Designing Persuasive Technologies: Don’t marry the first person you date!  

Persuasive Technology . Source: Peter Parkes
Persuasive Technology . Source: Peter Parkes

It’s easy to come up with an ‘awesome’ idea and then wonder if anyone ever came up with it. The answer most of the times is YES and there’s also an overwhelming chance that it isn’t the ‘best solution ever’. As a designer it’s important to not get obsessed with the first idea that comes to your mind. To be more precise, it’s also important to avoid getting obsessed with the 2nd or the 3rd or the 100th idea.

So… what to do? While designing technologies for behavioral change a.k.a Persuasive technologies you should start with one simple behavior you would like your user to perform. The reason to target behavior instead of thoughts or beliefs or attitudes is that unlike these factors, behavior is easily perceivable, it can be studied and observed. After you come up with a target behavior you try to pass it through several filters and obstacles as explained in the figure below.

Design Process
Design Process for Persuasive Technology (Fogg, 2009)

Another thing that the figure makes clear is that the process is messy and iterative. There’s a good chance that the behavior you pick might not stand the test of other steps. As a result it common to go back and come up with several new ideas and ways of tackling the problem. And throw away the ‘awesome idea’ that seemed so cool. Although providing harry potter style magic wand wearables to middle school teachers to create 3D holographic figures to explain concepts seems uber-cool, it might not work because of several factors like classroom enviornment, familarity with technology, tech-infrastructure, etc.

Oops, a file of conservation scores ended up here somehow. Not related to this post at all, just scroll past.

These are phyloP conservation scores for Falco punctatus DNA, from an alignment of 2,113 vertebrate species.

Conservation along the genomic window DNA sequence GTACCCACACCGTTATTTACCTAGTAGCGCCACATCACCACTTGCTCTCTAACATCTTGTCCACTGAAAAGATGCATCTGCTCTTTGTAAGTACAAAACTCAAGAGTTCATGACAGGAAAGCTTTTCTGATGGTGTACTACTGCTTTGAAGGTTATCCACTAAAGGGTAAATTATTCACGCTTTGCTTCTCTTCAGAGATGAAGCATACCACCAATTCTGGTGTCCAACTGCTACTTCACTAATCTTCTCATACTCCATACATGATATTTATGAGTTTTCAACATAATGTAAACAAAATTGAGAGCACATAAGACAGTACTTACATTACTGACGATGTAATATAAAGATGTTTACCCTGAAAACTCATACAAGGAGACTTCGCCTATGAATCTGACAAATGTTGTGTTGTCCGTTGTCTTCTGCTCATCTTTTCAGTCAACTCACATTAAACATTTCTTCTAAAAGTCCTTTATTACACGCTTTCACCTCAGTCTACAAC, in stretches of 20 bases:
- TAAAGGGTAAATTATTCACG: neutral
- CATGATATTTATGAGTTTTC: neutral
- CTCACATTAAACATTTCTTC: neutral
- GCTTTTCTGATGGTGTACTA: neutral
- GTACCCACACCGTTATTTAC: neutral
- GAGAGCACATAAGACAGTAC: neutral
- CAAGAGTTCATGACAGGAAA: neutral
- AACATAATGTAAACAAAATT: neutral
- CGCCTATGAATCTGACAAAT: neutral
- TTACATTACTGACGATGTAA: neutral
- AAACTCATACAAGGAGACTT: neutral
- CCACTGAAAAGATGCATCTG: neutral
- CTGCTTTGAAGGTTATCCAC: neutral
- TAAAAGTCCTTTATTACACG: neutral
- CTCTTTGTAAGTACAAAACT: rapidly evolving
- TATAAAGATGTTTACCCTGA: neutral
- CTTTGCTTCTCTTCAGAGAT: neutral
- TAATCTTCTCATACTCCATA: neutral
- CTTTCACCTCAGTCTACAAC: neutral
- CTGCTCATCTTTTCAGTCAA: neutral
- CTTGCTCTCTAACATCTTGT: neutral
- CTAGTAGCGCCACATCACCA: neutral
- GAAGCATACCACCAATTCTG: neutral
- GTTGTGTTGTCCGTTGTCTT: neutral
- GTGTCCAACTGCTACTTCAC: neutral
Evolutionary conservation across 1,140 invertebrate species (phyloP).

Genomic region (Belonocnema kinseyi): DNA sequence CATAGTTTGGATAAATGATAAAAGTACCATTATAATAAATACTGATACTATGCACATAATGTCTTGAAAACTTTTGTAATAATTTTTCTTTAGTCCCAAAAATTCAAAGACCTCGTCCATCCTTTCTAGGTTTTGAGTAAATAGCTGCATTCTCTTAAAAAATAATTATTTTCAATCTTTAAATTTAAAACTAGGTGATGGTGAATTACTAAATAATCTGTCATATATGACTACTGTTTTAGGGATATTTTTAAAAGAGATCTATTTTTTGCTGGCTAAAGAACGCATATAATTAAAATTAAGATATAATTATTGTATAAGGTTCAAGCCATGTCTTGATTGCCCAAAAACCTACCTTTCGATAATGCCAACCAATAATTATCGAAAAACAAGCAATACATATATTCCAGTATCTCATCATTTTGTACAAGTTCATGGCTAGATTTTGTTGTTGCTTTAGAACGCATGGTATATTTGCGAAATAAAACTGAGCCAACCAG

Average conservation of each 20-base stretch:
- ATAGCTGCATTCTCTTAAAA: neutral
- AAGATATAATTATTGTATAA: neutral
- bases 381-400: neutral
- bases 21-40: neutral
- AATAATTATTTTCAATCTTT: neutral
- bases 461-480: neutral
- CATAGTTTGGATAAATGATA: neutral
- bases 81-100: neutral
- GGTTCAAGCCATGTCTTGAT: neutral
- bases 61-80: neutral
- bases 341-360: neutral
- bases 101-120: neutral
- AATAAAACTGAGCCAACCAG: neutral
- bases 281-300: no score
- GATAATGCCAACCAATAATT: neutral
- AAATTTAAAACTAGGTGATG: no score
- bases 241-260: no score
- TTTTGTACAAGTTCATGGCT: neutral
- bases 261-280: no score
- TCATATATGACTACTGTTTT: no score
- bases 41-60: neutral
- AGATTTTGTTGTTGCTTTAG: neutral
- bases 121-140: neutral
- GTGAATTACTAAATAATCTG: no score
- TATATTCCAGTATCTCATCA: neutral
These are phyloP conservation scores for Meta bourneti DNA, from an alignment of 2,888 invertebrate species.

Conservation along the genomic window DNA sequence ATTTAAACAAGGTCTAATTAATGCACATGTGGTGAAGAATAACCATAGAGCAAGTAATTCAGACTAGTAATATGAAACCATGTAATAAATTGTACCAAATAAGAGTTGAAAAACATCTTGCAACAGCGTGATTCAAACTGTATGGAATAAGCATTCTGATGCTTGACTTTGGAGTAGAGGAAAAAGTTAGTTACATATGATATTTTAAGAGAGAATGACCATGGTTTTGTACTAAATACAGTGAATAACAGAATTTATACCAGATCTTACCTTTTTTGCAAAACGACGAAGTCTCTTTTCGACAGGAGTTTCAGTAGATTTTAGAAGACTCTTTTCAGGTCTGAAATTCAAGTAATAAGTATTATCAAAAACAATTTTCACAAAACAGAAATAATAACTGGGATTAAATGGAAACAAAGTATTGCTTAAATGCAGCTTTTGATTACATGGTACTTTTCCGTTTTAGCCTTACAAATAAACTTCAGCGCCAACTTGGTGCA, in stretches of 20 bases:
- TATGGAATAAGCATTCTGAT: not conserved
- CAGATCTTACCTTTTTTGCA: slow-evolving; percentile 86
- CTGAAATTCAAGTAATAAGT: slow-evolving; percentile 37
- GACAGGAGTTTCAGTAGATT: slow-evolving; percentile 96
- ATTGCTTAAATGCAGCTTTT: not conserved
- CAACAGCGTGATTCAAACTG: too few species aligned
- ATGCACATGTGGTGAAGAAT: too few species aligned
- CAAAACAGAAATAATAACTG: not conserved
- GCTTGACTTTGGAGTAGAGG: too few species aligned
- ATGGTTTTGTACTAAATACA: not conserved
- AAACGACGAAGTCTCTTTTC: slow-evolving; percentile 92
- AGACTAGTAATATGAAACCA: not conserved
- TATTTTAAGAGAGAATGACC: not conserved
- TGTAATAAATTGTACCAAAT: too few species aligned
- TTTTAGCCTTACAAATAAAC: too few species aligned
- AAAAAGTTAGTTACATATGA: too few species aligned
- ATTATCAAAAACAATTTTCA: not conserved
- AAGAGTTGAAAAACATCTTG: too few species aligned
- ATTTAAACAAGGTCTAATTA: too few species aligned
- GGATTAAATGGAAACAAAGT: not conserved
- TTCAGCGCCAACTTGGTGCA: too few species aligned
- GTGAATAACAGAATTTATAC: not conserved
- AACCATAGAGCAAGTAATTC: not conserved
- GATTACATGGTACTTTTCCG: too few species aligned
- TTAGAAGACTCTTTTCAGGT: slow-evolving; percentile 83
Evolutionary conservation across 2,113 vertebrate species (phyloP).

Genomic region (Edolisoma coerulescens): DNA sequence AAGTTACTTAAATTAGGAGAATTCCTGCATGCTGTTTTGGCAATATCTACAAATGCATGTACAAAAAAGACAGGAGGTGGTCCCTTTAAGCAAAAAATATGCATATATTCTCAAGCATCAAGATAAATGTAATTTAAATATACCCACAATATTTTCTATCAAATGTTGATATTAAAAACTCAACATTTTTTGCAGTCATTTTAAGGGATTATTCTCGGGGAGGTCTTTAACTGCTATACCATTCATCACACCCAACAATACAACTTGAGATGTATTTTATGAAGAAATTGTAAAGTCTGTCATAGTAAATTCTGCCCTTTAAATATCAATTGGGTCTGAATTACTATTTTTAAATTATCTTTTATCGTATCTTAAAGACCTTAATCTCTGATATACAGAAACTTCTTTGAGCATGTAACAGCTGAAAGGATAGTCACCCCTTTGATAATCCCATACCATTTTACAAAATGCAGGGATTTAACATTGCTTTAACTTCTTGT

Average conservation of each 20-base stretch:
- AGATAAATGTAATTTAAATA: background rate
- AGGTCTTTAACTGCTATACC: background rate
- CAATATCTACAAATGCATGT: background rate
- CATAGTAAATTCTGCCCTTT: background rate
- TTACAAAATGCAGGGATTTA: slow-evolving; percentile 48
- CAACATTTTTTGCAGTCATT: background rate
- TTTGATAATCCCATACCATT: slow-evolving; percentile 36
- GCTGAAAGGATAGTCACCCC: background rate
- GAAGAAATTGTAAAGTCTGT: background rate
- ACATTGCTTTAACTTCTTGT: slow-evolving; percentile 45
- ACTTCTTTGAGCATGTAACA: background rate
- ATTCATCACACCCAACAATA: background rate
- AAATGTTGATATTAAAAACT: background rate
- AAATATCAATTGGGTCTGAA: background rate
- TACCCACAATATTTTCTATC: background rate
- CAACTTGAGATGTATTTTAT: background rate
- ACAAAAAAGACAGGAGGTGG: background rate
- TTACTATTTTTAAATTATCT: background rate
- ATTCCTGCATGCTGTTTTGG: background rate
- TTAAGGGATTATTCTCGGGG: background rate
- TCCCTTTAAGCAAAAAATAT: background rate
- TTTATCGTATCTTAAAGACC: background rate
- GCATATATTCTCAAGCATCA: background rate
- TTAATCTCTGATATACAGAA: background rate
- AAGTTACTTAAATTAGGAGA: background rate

Final Word: Start with a behavior, put it through a thorough test, be skeptical of your own ideas, start simple and build upon it. Remember, everything big started small, even the universe!!

Reference:

Fogg, B. J. (2009, April). Creating persuasive technologies: an eight-step design process. In Persuasive (p. 44).

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